The Pawnshop, the Ring and the Book

Not the epic poem, the Ring and the Book, made famous by Robert Browning, just a minor event that might become the plot of a novel one day.

It all began in a pawnshop.  I was in Colorado last week, spending a few days in a small town situated in the Wet Mountain Valley, between the Sangre de Cristo Range and the Wet Mountains. While walking down a main street (actually, the only main street), I went into a several small shops that carried Native American jewelry, mostly silver and turquoise. Some of it was lovely, but I wanted something different, with a narrow band–the kind of ring that is so comfortable you forget you are wearing it–that would translate when I wasn’t in a pair of boots–or in the American southwest.

My companion wanted to buy a ring for my birthday; I told him that was a great idea. The only problem was the few rings I liked were too large. Then, I saw the pawnshop across the street. There, the proprietor produced several trays of rings, mostly diamond engagement rings, wedding band, or rings with sparkly, colored stones. And, of course, turquoise set in wide, silver bands.

Tucked into the corner of a black velvet tray, almost invisible with it’s black stone and narrow band, was a vintage ring, clearly Native American workmanship, with an oval onyx nestled next to a delicately crafted silver leaf. Could it possibly fit? It did. Perfectly! I was almost giddy, and not from the 8,000 foot altitude of the town.

The proprietor said it was a consignment. I hope that whoever sold it, or once wore it, liked it as much as I do. When I wear it, I’ll think of the unknown artisan who made it–and take care of it for the person who wore it before me.

You may be wondering what this can possibly have to do with writing.

I used to think that it was important to constantly study the market, follow sales figures, be alert to trends, peruse best sellers, and keep up with celebrity authors. That can still be helpful if your work falls into a popular category or has the potential of being the next big hit, but what if you are writing just because you like to write. What if writing is therapy for you, like painting or hiking is for someone else? What about the “little” books, the simple stories, the observational poems. Those moments of inspiration that are “comfortable” to wear.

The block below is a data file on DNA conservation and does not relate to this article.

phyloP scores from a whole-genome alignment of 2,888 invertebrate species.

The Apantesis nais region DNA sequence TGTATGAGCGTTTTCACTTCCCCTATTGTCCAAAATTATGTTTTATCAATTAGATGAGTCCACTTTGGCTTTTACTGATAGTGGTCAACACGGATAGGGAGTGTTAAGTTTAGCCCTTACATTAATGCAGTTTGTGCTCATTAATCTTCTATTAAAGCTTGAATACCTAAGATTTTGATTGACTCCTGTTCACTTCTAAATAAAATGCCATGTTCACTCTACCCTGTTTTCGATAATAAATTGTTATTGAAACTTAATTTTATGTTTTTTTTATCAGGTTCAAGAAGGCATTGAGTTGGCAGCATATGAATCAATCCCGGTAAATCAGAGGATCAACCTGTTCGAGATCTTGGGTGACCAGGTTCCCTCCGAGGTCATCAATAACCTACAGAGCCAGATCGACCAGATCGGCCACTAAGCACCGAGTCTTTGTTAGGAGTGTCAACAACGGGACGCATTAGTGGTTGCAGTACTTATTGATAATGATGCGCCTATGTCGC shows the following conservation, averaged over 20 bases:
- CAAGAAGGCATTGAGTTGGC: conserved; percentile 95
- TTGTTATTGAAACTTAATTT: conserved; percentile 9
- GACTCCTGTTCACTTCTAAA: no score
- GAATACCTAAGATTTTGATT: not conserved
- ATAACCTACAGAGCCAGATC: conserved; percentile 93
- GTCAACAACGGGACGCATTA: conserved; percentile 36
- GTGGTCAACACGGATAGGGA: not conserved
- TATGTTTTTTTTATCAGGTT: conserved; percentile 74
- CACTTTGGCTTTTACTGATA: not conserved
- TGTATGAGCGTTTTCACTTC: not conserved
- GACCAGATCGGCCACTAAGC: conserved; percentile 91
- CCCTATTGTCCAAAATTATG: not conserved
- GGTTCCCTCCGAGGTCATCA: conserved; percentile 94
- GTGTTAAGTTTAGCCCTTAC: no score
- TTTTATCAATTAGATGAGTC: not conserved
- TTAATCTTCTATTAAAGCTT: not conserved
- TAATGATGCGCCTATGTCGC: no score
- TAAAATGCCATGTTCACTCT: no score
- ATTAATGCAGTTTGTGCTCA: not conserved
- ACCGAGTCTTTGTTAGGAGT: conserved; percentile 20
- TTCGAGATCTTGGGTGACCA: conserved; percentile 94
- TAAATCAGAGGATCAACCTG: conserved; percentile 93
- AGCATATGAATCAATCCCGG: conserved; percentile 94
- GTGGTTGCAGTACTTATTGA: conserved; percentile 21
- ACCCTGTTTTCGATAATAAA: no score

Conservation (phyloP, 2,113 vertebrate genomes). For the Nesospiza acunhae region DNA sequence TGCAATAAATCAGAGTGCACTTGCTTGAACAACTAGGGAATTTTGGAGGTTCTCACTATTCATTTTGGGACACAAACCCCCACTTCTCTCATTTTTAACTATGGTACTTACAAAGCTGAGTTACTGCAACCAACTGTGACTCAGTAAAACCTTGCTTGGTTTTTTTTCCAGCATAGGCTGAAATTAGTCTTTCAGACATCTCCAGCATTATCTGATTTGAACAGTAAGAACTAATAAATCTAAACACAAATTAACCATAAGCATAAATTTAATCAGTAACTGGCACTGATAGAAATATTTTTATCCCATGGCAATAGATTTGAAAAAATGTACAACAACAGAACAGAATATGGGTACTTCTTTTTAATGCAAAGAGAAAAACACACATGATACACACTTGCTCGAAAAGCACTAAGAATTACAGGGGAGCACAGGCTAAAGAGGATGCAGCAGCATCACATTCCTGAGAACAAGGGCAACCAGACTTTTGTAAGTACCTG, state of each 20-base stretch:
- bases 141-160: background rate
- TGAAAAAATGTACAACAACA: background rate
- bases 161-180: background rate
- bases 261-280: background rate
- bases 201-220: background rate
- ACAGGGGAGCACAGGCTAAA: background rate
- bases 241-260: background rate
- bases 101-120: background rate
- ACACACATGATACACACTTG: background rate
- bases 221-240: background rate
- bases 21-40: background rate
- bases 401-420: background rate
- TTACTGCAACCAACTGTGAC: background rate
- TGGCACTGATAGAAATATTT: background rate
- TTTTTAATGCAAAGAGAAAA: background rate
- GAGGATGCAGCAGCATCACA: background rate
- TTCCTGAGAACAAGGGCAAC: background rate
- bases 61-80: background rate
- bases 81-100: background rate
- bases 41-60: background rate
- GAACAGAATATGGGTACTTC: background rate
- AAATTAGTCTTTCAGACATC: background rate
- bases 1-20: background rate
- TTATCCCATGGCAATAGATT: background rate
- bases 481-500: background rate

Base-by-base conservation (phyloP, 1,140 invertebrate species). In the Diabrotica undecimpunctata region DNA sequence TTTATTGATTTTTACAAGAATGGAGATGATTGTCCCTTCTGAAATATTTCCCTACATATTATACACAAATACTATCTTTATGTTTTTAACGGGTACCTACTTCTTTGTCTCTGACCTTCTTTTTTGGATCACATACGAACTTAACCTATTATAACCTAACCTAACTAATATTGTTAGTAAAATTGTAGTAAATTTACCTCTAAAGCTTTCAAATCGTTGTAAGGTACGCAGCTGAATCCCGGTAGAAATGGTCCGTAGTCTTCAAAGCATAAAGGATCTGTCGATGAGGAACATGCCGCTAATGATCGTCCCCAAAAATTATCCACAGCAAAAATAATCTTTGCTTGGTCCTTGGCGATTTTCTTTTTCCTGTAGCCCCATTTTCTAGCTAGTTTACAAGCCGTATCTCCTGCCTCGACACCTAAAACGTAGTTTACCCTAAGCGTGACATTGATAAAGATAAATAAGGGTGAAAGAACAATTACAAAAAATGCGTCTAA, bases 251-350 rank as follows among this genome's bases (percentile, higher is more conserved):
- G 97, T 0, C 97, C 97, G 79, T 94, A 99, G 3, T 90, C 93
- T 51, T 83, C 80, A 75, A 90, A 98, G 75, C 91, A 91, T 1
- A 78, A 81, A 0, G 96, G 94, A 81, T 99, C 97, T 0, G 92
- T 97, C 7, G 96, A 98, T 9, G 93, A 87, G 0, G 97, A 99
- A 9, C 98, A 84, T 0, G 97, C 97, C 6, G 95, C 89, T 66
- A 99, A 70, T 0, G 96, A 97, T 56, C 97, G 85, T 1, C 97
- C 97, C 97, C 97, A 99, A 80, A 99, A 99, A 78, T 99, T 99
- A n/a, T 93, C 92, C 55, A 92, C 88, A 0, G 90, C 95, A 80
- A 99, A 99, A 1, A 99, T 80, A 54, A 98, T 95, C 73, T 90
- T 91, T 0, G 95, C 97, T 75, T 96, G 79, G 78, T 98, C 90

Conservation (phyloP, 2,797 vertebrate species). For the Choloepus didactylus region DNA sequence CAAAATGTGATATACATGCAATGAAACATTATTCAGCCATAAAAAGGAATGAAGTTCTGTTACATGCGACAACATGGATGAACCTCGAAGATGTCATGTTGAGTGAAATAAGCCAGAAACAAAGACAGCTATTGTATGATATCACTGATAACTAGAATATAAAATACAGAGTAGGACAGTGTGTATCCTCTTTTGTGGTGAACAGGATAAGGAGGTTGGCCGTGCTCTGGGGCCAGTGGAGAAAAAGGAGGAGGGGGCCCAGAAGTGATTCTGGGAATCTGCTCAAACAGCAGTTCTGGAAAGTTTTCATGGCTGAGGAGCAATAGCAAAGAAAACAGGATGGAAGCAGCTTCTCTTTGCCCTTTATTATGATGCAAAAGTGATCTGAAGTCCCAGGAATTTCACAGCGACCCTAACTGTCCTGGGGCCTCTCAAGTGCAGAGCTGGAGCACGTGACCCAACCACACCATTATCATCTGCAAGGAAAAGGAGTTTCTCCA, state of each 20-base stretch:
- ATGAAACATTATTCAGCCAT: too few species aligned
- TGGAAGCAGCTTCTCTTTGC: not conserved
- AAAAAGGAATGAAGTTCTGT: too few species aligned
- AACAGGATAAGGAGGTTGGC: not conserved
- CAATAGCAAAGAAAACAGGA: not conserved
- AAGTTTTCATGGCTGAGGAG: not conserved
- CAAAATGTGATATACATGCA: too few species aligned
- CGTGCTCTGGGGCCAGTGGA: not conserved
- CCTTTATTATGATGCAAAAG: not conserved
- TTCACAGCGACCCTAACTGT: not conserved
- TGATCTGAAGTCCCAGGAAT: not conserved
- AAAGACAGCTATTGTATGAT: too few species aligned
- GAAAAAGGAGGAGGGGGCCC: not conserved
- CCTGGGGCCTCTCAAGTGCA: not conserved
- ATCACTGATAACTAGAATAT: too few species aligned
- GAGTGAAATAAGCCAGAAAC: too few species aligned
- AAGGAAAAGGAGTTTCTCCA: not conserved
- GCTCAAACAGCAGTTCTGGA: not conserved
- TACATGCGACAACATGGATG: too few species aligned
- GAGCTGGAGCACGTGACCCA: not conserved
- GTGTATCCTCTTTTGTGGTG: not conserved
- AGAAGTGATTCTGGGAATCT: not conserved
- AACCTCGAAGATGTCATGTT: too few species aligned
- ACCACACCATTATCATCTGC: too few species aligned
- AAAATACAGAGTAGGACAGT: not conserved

I don’t imagine anyone will ever look closely at my small ring and remark on it, if it is noticed at all. But, someone cared about it when they created it, and I will enjoy it when I wear it. Why should writing be any different?

Can’t a story, a book, or a poem simply mirror the inventive urge of its creator? Isn’t it enough that someone will take pleasure from reading it?  When we find a piece of poetry or prose we like, do we care how many copies it may have sold? Maybe, sometimes, we should write just to write; share just to share; create just to give substance to an idea.

And Browning? He found a soiled, yellow book while casually rummaging through a stack of old books at a flea market. He was intrigued by the contents that detailed a murder trial and thought it might be a good basis for a poem, but let in languish for four years, even offering it to other writers. Then, magically, he produced a 21,000 line poem that still has scholars scrambling.

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